“I’d be surprised if any law school in the country on an annual basis reached close to that sort of figure. In fact, I would typically expect it to be closer to half that,” he said.

“Alumni can be very generous in a number of ways. But I think it’s hard to contemplate that we’ll ever reach the situation that’s occurred in the elite US universities or law schools.”

Victoria University has not yet graduated its first law students but anticipates that its students will create a law school chapter for their alumni.

Acting head of alumni relations Bruce Mortimer said that Victoria University was also looking at alumni as a source of funding.

“They are certainly looking at current students as a greater source of income since the federal government is rolling back their funding and alumni, as I suppose is the case in other countries, is a key source of funding,” he said. “That will be something we’ll be doing and we’ll be launching an annual giving campaign either later this year or early next year for alumni.”

Mr Mortimer pointed out that one of the difficulties universities face was encouraging a “culture of giving”.

“It perhaps doesn’t exist in the Australian context and even aside from the actual giving side of things, you have the strong concept of the alma mater in the US. In Australia, for most people, that connection isn’t as strong,” he said.

“Most universities have been putting an increasing amount of energy into creating or maintaining relationships once a student has graduated and moved on. And certainly not just for the purpose of in the future getting money from them. More for creating a strong and vibrant community which will give graduates some fantastic opportunities for networking.”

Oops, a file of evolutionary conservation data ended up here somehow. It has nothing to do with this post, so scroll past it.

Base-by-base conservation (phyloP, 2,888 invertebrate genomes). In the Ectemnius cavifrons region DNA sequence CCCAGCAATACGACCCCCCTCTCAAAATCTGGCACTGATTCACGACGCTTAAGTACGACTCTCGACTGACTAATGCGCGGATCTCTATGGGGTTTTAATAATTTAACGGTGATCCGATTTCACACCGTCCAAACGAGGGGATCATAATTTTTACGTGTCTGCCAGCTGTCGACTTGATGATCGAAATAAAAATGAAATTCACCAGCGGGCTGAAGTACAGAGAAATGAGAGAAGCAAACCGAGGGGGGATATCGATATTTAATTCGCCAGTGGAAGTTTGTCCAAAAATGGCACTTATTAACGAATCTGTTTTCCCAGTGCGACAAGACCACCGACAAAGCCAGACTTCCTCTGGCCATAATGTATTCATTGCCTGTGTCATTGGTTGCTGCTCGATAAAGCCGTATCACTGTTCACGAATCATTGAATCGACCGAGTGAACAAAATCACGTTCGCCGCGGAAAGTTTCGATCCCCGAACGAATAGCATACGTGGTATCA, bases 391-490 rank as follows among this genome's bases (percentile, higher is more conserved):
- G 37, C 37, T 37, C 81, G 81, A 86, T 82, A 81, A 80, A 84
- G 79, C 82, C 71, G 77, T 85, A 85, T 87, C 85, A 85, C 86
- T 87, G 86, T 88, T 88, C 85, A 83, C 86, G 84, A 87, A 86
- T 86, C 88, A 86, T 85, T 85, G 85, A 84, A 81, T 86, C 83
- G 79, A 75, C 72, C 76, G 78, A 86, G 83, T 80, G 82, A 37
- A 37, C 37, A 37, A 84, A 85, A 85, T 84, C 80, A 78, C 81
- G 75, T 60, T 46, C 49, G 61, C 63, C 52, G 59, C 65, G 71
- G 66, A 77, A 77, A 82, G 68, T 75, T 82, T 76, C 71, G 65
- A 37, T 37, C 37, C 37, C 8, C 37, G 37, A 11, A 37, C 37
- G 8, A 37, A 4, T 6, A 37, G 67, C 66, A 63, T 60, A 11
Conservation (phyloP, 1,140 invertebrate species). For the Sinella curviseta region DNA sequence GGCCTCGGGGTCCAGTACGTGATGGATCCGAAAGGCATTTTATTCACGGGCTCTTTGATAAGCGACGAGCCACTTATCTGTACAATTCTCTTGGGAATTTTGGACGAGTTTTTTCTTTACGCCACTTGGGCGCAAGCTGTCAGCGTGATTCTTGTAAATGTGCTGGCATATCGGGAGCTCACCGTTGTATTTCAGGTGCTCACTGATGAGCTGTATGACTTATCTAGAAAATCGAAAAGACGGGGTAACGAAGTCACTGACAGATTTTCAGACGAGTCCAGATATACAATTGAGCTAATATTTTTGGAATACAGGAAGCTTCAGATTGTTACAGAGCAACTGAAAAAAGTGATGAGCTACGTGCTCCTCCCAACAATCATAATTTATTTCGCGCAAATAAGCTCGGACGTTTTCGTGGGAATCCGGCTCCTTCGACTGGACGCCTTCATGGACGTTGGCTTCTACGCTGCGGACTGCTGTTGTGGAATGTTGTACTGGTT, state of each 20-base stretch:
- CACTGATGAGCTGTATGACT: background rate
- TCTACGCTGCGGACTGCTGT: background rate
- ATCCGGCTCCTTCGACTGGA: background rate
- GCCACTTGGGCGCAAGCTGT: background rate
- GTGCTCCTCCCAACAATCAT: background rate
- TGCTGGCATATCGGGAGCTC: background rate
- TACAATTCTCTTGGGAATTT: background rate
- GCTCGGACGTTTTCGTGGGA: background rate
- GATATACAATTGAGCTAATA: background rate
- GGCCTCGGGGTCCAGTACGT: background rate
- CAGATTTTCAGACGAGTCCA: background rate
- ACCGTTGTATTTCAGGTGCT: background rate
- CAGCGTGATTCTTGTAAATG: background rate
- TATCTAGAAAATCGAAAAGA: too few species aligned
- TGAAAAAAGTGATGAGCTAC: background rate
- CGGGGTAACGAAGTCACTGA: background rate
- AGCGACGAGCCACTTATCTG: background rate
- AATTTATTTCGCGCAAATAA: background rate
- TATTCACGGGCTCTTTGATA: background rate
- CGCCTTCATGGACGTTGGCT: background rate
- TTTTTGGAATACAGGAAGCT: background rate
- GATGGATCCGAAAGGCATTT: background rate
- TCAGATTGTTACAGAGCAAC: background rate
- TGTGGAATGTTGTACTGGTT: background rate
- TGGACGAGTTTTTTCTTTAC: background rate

La Trobe University’s dean of law Dr Oliver Mendelsohn said that while it was easy to say that universities had to look more towards alternative approaches to funding, “you’ve got to also convince the Australian population that it is a personal obligation among the many competing claimants for their money to support their university”.

“It’s not clear that that culture has developed very far in Australia.”

La Trobe does not have a formal alumni as yet but may move toward this in the future.

While the law school began as an academic unit in 1972, it has only run a bachelor of laws program since 1992 and as such only has a limited alumni base.

“Thus far we’ve seen our capacity to approach our alumni for their support to be limited,” Dr Mendelsohn said.

He hoped the school would develop a “concrete plan” for approaching alumni for support in the near future, but added: “We’re very wary of just being seen to put our hand out in a crass manner to our alumni”.

Dr Mendelsohn said the process had to be seen as one that added value to both sides of the equation.

“We want them to see that by La Trobe law progressing, by us becoming a stronger law school, by our reputation growing, their own career prospects are enhanced,” he said.

“We want our alumni to pave the way for our present and future graduates, to assist them and act as mentors, to generally enhance the standing of the program, to be willing to assist us in kind – for example, to act as moot judges and so on. We don’t see the alumni as merely a source of revenue, but sure we would like them also to support the school to the best of their ability.”

Deakin University was invited to contribute to this article but declined.

Professor Ramsay said Melbourne Law School’s “giving appeal” had generally been seen as an important step forward.

“However, we need to be not overly optimistic ... obviously it’s a difficult economic climate,” he said.

“But I think that everyone I’ve spoken to – including a reference group of alumni that we’ve set up to advise – has said that it’s not just important but essential that we move down this path,” Professor Ramsay said.